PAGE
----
Shares of auto companies surged in Monday’s trading session in response to news that vehicle sales were on the rise in China. According to the China Association of Automobile Manufacturers, auto sales increased 19.5% in January versus a year ago. The rally in automakers like Ford (NYSE:F) and General Motors (NYSE:GM) helped drive the Dow Jones US Automobile Index higher by 1.91%.
Auto stocks enjoy membership in a sector that has scored the best performance since the infamous stock market bottom in March 2009. The sector, of course, is consumer discretionary, which is up more than 230% over the past four years, as shown in the accompanying chart. Sometimes referred to as cyclicals, this sector consists of economically sensitive companies that sour during recessions, but soar when the economy finally rebounds.
Click to Enlarge The rapid rise in the Automobile Index — up 47% since August 2012 — shows the market is continuing to price in improved economic conditions for automakers. Although car stocks kicked off the new year with a mild downturn, the correction terminated at the 38.2% retracement level of the August-January upswing. Proponents of Fibonacci retracement levels contend that pullbacks amid an uptrend often rebound at the 38.2% zone as buyers step up to accumulate shares on the cheap. That certainly proved to be the case this go-around.
Alongside the rebound, shares of Ford have turned higher, resuming their multimonth uptrend. With Monday’s 2.77% rally, Ford also broke back above its 50-day moving average and looks as if it might revisit its early 2013 highs at $14.30.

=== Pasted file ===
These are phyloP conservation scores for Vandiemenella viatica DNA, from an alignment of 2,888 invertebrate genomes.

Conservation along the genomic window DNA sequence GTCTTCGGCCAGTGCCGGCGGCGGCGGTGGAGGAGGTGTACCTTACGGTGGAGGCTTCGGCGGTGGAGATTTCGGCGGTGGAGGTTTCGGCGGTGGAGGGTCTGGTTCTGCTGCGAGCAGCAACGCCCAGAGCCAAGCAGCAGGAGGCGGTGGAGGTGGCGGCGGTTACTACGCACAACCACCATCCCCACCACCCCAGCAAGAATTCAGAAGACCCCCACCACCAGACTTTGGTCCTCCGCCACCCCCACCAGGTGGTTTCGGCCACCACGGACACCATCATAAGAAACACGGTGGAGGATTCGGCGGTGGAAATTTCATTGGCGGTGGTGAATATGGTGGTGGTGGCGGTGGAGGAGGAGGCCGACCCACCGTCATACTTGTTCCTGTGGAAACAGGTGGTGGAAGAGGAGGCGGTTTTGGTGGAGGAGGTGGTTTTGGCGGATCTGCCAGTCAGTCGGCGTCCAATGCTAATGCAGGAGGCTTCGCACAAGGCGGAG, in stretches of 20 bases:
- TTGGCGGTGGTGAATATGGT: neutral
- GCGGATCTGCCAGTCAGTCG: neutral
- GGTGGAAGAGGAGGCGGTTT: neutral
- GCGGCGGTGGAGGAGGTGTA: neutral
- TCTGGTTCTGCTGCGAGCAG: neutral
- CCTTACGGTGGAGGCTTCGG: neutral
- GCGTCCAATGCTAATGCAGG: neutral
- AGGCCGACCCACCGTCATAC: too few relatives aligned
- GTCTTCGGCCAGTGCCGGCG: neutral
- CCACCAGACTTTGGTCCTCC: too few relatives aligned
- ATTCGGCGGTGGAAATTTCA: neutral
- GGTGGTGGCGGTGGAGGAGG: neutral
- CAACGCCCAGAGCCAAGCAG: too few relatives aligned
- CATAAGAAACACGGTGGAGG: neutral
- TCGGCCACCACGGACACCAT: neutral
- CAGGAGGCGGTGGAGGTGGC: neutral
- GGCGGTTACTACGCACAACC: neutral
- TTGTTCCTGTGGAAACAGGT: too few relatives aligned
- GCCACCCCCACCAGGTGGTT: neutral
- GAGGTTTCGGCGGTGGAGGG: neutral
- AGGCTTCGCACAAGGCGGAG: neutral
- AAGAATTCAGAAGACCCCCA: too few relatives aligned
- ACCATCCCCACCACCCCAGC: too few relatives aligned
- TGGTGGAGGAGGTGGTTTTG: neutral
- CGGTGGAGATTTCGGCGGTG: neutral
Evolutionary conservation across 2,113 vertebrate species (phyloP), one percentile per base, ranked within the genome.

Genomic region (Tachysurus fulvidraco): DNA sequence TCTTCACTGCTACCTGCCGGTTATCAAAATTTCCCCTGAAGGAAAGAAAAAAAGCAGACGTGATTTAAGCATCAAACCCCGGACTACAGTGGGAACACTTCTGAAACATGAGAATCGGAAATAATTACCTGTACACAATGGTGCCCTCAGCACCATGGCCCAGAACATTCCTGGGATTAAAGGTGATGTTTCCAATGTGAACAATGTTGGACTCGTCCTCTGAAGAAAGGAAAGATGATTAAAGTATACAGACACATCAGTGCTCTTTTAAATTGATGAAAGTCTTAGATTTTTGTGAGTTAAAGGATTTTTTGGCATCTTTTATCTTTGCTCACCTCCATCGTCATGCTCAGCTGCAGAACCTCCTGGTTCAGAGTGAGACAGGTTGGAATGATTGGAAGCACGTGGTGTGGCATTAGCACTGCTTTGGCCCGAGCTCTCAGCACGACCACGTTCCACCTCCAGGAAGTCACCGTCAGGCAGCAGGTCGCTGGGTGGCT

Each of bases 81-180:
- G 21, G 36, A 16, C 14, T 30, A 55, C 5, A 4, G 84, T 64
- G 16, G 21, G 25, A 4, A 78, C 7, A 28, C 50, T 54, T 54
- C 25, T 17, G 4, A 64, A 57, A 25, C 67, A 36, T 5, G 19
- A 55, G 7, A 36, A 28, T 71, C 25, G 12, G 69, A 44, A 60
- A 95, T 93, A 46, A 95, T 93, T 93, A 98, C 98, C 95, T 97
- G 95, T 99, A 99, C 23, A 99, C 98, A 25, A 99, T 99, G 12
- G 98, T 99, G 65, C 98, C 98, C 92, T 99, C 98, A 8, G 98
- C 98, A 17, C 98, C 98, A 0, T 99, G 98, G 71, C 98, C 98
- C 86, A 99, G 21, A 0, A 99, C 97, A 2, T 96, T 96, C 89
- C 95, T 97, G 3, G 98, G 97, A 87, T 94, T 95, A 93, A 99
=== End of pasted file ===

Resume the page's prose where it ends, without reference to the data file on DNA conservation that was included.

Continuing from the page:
The implied volatility for options on Ford currently sits at a multiyear low, which means the cost for options is quite cheap. Traders looking for a more aggressive play could buy the June 13 calls for 80 cents or better. The risk is limited to the initial 80 cents, and the reward is unlimited.
Those looking for a more conservative approach could enter a call spread by buying the June 13 call and selling the June 14 call for a net debit of 45 cents. The max risk is limited to the initial 45 cents, which is almost half the risk of just purchasing the June 13 call. The max reward is limited to the distance between strikes minus the net debit, or 55 cents. Although the profit potential is limited, it’s still more than a 100% return on investment if Ford can rise above $14 by June expiration.
As of this writing, Tyler Craig did not hold a position in any of the aforementioned securities.